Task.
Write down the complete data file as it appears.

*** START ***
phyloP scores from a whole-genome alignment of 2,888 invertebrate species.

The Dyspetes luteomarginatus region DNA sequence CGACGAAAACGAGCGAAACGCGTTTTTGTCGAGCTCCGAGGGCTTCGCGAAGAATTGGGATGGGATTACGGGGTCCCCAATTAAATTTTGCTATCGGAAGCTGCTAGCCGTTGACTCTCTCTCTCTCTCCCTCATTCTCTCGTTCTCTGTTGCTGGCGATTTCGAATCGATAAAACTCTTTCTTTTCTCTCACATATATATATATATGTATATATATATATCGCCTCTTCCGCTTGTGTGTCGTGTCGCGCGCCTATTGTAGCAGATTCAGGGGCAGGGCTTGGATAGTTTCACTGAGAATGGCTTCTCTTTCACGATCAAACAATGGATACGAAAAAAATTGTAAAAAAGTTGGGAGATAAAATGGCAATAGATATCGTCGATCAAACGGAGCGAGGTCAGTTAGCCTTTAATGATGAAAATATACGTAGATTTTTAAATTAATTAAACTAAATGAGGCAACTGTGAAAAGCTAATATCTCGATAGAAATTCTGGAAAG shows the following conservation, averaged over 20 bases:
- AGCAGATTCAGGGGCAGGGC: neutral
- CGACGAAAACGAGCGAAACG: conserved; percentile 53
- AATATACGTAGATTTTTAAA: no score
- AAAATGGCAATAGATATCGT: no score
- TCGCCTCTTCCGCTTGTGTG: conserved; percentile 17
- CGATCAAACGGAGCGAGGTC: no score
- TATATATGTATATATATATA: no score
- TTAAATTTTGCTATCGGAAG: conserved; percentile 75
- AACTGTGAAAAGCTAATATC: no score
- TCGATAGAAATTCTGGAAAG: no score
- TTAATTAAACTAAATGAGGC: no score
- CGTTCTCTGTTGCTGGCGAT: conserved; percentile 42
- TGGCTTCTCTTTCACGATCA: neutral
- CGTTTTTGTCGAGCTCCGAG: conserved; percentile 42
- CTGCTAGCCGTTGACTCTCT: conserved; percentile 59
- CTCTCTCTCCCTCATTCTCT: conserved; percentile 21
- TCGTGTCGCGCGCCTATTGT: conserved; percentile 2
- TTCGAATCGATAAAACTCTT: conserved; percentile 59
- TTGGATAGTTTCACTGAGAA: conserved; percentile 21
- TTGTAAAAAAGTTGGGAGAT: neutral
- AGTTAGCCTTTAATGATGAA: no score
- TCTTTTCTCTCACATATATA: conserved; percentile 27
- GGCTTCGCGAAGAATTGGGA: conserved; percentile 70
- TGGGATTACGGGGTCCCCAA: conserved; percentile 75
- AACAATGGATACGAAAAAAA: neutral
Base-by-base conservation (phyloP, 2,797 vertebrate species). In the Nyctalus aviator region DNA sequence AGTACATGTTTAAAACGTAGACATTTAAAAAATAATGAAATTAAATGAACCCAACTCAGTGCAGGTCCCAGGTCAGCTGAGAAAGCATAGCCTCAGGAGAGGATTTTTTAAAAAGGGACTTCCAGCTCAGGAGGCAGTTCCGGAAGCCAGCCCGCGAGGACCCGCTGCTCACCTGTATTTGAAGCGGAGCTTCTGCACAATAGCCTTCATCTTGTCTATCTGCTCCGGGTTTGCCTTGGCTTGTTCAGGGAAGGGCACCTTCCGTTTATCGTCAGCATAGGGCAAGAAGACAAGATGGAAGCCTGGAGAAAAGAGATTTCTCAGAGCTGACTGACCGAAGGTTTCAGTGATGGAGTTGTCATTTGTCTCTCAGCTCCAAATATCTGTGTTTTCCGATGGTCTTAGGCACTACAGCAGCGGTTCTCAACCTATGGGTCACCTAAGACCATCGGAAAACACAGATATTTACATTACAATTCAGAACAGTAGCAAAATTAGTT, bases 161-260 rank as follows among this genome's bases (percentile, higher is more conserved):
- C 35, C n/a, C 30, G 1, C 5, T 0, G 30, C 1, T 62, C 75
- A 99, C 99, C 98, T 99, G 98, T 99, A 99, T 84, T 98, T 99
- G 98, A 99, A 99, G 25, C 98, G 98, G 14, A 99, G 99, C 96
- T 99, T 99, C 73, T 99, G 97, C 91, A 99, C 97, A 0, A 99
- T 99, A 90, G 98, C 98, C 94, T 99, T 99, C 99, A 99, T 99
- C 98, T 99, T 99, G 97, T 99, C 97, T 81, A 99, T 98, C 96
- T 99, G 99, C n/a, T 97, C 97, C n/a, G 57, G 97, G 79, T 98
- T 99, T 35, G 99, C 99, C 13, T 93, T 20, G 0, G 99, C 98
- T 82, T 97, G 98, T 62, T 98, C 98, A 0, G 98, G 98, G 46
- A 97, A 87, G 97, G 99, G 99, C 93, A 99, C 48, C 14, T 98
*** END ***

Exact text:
phyloP scores from a whole-genome alignment of 2,888 invertebrate species.

The Dyspetes luteomarginatus region DNA sequence CGACGAAAACGAGCGAAACGCGTTTTTGTCGAGCTCCGAGGGCTTCGCGAAGAATTGGGATGGGATTACGGGGTCCCCAATTAAATTTTGCTATCGGAAGCTGCTAGCCGTTGACTCTCTCTCTCTCTCCCTCATTCTCTCGTTCTCTGTTGCTGGCGATTTCGAATCGATAAAACTCTTTCTTTTCTCTCACATATATATATATATGTATATATATATATCGCCTCTTCCGCTTGTGTGTCGTGTCGCGCGCCTATTGTAGCAGATTCAGGGGCAGGGCTTGGATAGTTTCACTGAGAATGGCTTCTCTTTCACGATCAAACAATGGATACGAAAAAAATTGTAAAAAAGTTGGGAGATAAAATGGCAATAGATATCGTCGATCAAACGGAGCGAGGTCAGTTAGCCTTTAATGATGAAAATATACGTAGATTTTTAAATTAATTAAACTAAATGAGGCAACTGTGAAAAGCTAATATCTCGATAGAAATTCTGGAAAG shows the following conservation, averaged over 20 bases:
- AGCAGATTCAGGGGCAGGGC: neutral
- CGACGAAAACGAGCGAAACG: conserved; percentile 53
- AATATACGTAGATTTTTAAA: no score
- AAAATGGCAATAGATATCGT: no score
- TCGCCTCTTCCGCTTGTGTG: conserved; percentile 17
- CGATCAAACGGAGCGAGGTC: no score
- TATATATGTATATATATATA: no score
- TTAAATTTTGCTATCGGAAG: conserved; percentile 75
- AACTGTGAAAAGCTAATATC: no score
- TCGATAGAAATTCTGGAAAG: no score
- TTAATTAAACTAAATGAGGC: no score
- CGTTCTCTGTTGCTGGCGAT: conserved; percentile 42
- TGGCTTCTCTTTCACGATCA: neutral
- CGTTTTTGTCGAGCTCCGAG: conserved; percentile 42
- CTGCTAGCCGTTGACTCTCT: conserved; percentile 59
- CTCTCTCTCCCTCATTCTCT: conserved; percentile 21
- TCGTGTCGCGCGCCTATTGT: conserved; percentile 2
- TTCGAATCGATAAAACTCTT: conserved; percentile 59
- TTGGATAGTTTCACTGAGAA: conserved; percentile 21
- TTGTAAAAAAGTTGGGAGAT: neutral
- AGTTAGCCTTTAATGATGAA: no score
- TCTTTTCTCTCACATATATA: conserved; percentile 27
- GGCTTCGCGAAGAATTGGGA: conserved; percentile 70
- TGGGATTACGGGGTCCCCAA: conserved; percentile 75
- AACAATGGATACGAAAAAAA: neutral
Base-by-base conservation (phyloP, 2,797 vertebrate species). In the Nyctalus aviator region DNA sequence AGTACATGTTTAAAACGTAGACATTTAAAAAATAATGAAATTAAATGAACCCAACTCAGTGCAGGTCCCAGGTCAGCTGAGAAAGCATAGCCTCAGGAGAGGATTTTTTAAAAAGGGACTTCCAGCTCAGGAGGCAGTTCCGGAAGCCAGCCCGCGAGGACCCGCTGCTCACCTGTATTTGAAGCGGAGCTTCTGCACAATAGCCTTCATCTTGTCTATCTGCTCCGGGTTTGCCTTGGCTTGTTCAGGGAAGGGCACCTTCCGTTTATCGTCAGCATAGGGCAAGAAGACAAGATGGAAGCCTGGAGAAAAGAGATTTCTCAGAGCTGACTGACCGAAGGTTTCAGTGATGGAGTTGTCATTTGTCTCTCAGCTCCAAATATCTGTGTTTTCCGATGGTCTTAGGCACTACAGCAGCGGTTCTCAACCTATGGGTCACCTAAGACCATCGGAAAACACAGATATTTACATTACAATTCAGAACAGTAGCAAAATTAGTT, bases 161-260 rank as follows among this genome's bases (percentile, higher is more conserved):
- C 35, C n/a, C 30, G 1, C 5, T 0, G 30, C 1, T 62, C 75
- A 99, C 99, C 98, T 99, G 98, T 99, A 99, T 84, T 98, T 99
- G 98, A 99, A 99, G 25, C 98, G 98, G 14, A 99, G 99, C 96
- T 99, T 99, C 73, T 99, G 97, C 91, A 99, C 97, A 0, A 99
- T 99, A 90, G 98, C 98, C 94, T 99, T 99, C 99, A 99, T 99
- C 98, T 99, T 99, G 97, T 99, C 97, T 81, A 99, T 98, C 96
- T 99, G 99, C n/a, T 97, C 97, C n/a, G 57, G 97, G 79, T 98
- T 99, T 35, G 99, C 99, C 13, T 93, T 20, G 0, G 99, C 98
- T 82, T 97, G 98, T 62, T 98, C 98, A 0, G 98, G 98, G 46
- A 97, A 87, G 97, G 99, G 99, C 93, A 99, C 48, C 14, T 98